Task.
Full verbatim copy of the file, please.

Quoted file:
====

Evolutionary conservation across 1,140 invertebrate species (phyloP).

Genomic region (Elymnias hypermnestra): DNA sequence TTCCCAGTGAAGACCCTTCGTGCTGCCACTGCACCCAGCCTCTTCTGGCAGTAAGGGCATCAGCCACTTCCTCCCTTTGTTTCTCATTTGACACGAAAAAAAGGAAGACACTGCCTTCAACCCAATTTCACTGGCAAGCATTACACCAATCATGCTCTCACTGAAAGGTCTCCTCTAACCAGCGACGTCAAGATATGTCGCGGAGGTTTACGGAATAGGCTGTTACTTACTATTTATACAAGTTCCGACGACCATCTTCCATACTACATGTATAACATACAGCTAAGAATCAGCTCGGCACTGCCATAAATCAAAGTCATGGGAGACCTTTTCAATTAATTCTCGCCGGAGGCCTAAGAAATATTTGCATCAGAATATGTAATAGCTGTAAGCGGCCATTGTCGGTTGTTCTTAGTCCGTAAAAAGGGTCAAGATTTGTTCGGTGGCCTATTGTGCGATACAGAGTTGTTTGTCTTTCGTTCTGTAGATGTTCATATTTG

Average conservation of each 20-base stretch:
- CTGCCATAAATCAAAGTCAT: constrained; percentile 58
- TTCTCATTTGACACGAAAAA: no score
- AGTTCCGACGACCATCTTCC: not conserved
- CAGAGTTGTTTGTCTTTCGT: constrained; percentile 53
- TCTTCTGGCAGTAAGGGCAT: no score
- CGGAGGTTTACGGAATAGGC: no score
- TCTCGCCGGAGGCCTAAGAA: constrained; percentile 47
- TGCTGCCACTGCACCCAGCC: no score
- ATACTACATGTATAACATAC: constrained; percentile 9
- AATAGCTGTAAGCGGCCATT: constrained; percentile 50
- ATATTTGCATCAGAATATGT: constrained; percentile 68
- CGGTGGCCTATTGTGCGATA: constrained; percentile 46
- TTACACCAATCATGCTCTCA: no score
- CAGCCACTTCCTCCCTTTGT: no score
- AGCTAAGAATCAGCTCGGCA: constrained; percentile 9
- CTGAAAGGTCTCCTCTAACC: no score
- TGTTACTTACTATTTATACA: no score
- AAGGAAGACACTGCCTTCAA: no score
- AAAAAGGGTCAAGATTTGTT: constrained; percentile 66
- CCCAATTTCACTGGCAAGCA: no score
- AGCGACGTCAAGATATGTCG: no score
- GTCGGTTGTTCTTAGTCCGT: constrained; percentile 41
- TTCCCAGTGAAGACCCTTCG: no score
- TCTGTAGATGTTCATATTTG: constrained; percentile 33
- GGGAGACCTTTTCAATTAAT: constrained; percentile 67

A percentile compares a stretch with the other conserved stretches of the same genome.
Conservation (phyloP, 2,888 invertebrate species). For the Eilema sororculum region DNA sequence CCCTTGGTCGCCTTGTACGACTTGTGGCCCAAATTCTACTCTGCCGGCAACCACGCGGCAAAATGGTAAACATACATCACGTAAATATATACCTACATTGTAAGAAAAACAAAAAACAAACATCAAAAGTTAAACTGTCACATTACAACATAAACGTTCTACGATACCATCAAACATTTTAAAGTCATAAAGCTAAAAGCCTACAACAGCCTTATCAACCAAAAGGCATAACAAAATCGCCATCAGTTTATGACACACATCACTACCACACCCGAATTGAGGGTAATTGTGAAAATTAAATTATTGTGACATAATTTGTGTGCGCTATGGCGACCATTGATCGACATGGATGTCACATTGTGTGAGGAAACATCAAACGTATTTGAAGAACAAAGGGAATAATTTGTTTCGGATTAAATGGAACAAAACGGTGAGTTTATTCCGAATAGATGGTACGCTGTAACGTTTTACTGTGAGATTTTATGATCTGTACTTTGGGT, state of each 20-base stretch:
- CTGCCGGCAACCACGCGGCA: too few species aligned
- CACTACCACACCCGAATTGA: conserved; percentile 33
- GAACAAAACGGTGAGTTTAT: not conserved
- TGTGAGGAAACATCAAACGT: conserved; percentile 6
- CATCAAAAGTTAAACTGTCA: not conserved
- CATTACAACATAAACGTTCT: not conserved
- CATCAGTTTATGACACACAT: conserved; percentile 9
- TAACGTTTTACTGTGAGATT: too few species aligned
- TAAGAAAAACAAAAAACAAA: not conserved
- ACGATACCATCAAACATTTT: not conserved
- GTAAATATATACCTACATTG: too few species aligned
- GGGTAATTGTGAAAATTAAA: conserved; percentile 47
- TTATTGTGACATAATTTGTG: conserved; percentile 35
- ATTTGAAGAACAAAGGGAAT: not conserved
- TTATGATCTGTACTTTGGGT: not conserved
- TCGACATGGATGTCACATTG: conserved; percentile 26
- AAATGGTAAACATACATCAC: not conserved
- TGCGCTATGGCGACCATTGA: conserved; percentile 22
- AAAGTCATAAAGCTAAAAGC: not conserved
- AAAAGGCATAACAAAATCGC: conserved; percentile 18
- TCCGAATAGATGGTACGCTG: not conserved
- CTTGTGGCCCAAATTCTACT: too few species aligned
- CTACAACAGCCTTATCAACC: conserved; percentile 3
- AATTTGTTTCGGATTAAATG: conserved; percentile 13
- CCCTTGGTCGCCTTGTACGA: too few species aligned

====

Evolutionary conservation across 1,140 invertebrate species (phyloP).

Genomic region (Elymnias hypermnestra): DNA sequence TTCCCAGTGAAGACCCTTCGTGCTGCCACTGCACCCAGCCTCTTCTGGCAGTAAGGGCATCAGCCACTTCCTCCCTTTGTTTCTCATTTGACACGAAAAAAAGGAAGACACTGCCTTCAACCCAATTTCACTGGCAAGCATTACACCAATCATGCTCTCACTGAAAGGTCTCCTCTAACCAGCGACGTCAAGATATGTCGCGGAGGTTTACGGAATAGGCTGTTACTTACTATTTATACAAGTTCCGACGACCATCTTCCATACTACATGTATAACATACAGCTAAGAATCAGCTCGGCACTGCCATAAATCAAAGTCATGGGAGACCTTTTCAATTAATTCTCGCCGGAGGCCTAAGAAATATTTGCATCAGAATATGTAATAGCTGTAAGCGGCCATTGTCGGTTGTTCTTAGTCCGTAAAAAGGGTCAAGATTTGTTCGGTGGCCTATTGTGCGATACAGAGTTGTTTGTCTTTCGTTCTGTAGATGTTCATATTTG

Average conservation of each 20-base stretch:
- CTGCCATAAATCAAAGTCAT: constrained; percentile 58
- TTCTCATTTGACACGAAAAA: no score
- AGTTCCGACGACCATCTTCC: not conserved
- CAGAGTTGTTTGTCTTTCGT: constrained; percentile 53
- TCTTCTGGCAGTAAGGGCAT: no score
- CGGAGGTTTACGGAATAGGC: no score
- TCTCGCCGGAGGCCTAAGAA: constrained; percentile 47
- TGCTGCCACTGCACCCAGCC: no score
- ATACTACATGTATAACATAC: constrained; percentile 9
- AATAGCTGTAAGCGGCCATT: constrained; percentile 50
- ATATTTGCATCAGAATATGT: constrained; percentile 68
- CGGTGGCCTATTGTGCGATA: constrained; percentile 46
- TTACACCAATCATGCTCTCA: no score
- CAGCCACTTCCTCCCTTTGT: no score
- AGCTAAGAATCAGCTCGGCA: constrained; percentile 9
- CTGAAAGGTCTCCTCTAACC: no score
- TGTTACTTACTATTTATACA: no score
- AAGGAAGACACTGCCTTCAA: no score
- AAAAAGGGTCAAGATTTGTT: constrained; percentile 66
- CCCAATTTCACTGGCAAGCA: no score
- AGCGACGTCAAGATATGTCG: no score
- GTCGGTTGTTCTTAGTCCGT: constrained; percentile 41
- TTCCCAGTGAAGACCCTTCG: no score
- TCTGTAGATGTTCATATTTG: constrained; percentile 33
- GGGAGACCTTTTCAATTAAT: constrained; percentile 67

A percentile compares a stretch with the other conserved stretches of the same genome.
Conservation (phyloP, 2,888 invertebrate species). For the Eilema sororculum region DNA sequence CCCTTGGTCGCCTTGTACGACTTGTGGCCCAAATTCTACTCTGCCGGCAACCACGCGGCAAAATGGTAAACATACATCACGTAAATATATACCTACATTGTAAGAAAAACAAAAAACAAACATCAAAAGTTAAACTGTCACATTACAACATAAACGTTCTACGATACCATCAAACATTTTAAAGTCATAAAGCTAAAAGCCTACAACAGCCTTATCAACCAAAAGGCATAACAAAATCGCCATCAGTTTATGACACACATCACTACCACACCCGAATTGAGGGTAATTGTGAAAATTAAATTATTGTGACATAATTTGTGTGCGCTATGGCGACCATTGATCGACATGGATGTCACATTGTGTGAGGAAACATCAAACGTATTTGAAGAACAAAGGGAATAATTTGTTTCGGATTAAATGGAACAAAACGGTGAGTTTATTCCGAATAGATGGTACGCTGTAACGTTTTACTGTGAGATTTTATGATCTGTACTTTGGGT, state of each 20-base stretch:
- CTGCCGGCAACCACGCGGCA: too few species aligned
- CACTACCACACCCGAATTGA: conserved; percentile 33
- GAACAAAACGGTGAGTTTAT: not conserved
- TGTGAGGAAACATCAAACGT: conserved; percentile 6
- CATCAAAAGTTAAACTGTCA: not conserved
- CATTACAACATAAACGTTCT: not conserved
- CATCAGTTTATGACACACAT: conserved; percentile 9
- TAACGTTTTACTGTGAGATT: too few species aligned
- TAAGAAAAACAAAAAACAAA: not conserved
- ACGATACCATCAAACATTTT: not conserved
- GTAAATATATACCTACATTG: too few species aligned
- GGGTAATTGTGAAAATTAAA: conserved; percentile 47
- TTATTGTGACATAATTTGTG: conserved; percentile 35
- ATTTGAAGAACAAAGGGAAT: not conserved
- TTATGATCTGTACTTTGGGT: not conserved
- TCGACATGGATGTCACATTG: conserved; percentile 26
- AAATGGTAAACATACATCAC: not conserved
- TGCGCTATGGCGACCATTGA: conserved; percentile 22
- AAAGTCATAAAGCTAAAAGC: not conserved
- AAAAGGCATAACAAAATCGC: conserved; percentile 18
- TCCGAATAGATGGTACGCTG: not conserved
- CTTGTGGCCCAAATTCTACT: too few species aligned
- CTACAACAGCCTTATCAACC: conserved; percentile 3
- AATTTGTTTCGGATTAAATG: conserved; percentile 13
- CCCTTGGTCGCCTTGTACGA: too few species aligned